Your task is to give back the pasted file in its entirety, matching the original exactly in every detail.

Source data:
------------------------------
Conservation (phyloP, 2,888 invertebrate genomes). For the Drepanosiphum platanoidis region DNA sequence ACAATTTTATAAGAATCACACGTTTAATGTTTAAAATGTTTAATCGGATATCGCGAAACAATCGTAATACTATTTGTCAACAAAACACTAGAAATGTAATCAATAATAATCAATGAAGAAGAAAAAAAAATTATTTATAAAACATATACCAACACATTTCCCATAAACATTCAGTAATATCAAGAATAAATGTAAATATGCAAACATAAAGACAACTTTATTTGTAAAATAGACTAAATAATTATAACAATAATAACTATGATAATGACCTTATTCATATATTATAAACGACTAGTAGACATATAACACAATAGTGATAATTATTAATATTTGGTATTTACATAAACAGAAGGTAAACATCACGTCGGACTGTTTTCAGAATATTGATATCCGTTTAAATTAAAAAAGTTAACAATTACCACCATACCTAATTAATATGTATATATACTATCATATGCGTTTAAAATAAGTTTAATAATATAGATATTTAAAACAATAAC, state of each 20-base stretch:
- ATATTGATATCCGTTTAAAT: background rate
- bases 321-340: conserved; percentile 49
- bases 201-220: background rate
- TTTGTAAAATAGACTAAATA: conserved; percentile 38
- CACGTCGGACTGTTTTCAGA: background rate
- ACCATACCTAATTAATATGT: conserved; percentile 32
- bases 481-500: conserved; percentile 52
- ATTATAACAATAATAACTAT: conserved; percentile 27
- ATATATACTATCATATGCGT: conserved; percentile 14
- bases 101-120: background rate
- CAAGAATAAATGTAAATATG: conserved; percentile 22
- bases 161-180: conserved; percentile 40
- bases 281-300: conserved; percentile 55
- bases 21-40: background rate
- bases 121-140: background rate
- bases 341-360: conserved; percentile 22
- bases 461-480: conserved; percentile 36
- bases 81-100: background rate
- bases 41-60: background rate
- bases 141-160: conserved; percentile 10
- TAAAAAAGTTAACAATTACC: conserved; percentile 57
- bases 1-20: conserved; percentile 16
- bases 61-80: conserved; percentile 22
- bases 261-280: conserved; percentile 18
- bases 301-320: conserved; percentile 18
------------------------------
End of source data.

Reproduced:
Conservation (phyloP, 2,888 invertebrate genomes). For the Drepanosiphum platanoidis region DNA sequence ACAATTTTATAAGAATCACACGTTTAATGTTTAAAATGTTTAATCGGATATCGCGAAACAATCGTAATACTATTTGTCAACAAAACACTAGAAATGTAATCAATAATAATCAATGAAGAAGAAAAAAAAATTATTTATAAAACATATACCAACACATTTCCCATAAACATTCAGTAATATCAAGAATAAATGTAAATATGCAAACATAAAGACAACTTTATTTGTAAAATAGACTAAATAATTATAACAATAATAACTATGATAATGACCTTATTCATATATTATAAACGACTAGTAGACATATAACACAATAGTGATAATTATTAATATTTGGTATTTACATAAACAGAAGGTAAACATCACGTCGGACTGTTTTCAGAATATTGATATCCGTTTAAATTAAAAAAGTTAACAATTACCACCATACCTAATTAATATGTATATATACTATCATATGCGTTTAAAATAAGTTTAATAATATAGATATTTAAAACAATAAC, state of each 20-base stretch:
- ATATTGATATCCGTTTAAAT: background rate
- bases 321-340: conserved; percentile 49
- bases 201-220: background rate
- TTTGTAAAATAGACTAAATA: conserved; percentile 38
- CACGTCGGACTGTTTTCAGA: background rate
- ACCATACCTAATTAATATGT: conserved; percentile 32
- bases 481-500: conserved; percentile 52
- ATTATAACAATAATAACTAT: conserved; percentile 27
- ATATATACTATCATATGCGT: conserved; percentile 14
- bases 101-120: background rate
- CAAGAATAAATGTAAATATG: conserved; percentile 22
- bases 161-180: conserved; percentile 40
- bases 281-300: conserved; percentile 55
- bases 21-40: background rate
- bases 121-140: background rate
- bases 341-360: conserved; percentile 22
- bases 461-480: conserved; percentile 36
- bases 81-100: background rate
- bases 41-60: background rate
- bases 141-160: conserved; percentile 10
- TAAAAAAGTTAACAATTACC: conserved; percentile 57
- bases 1-20: conserved; percentile 16
- bases 61-80: conserved; percentile 22
- bases 261-280: conserved; percentile 18
- bases 301-320: conserved; percentile 18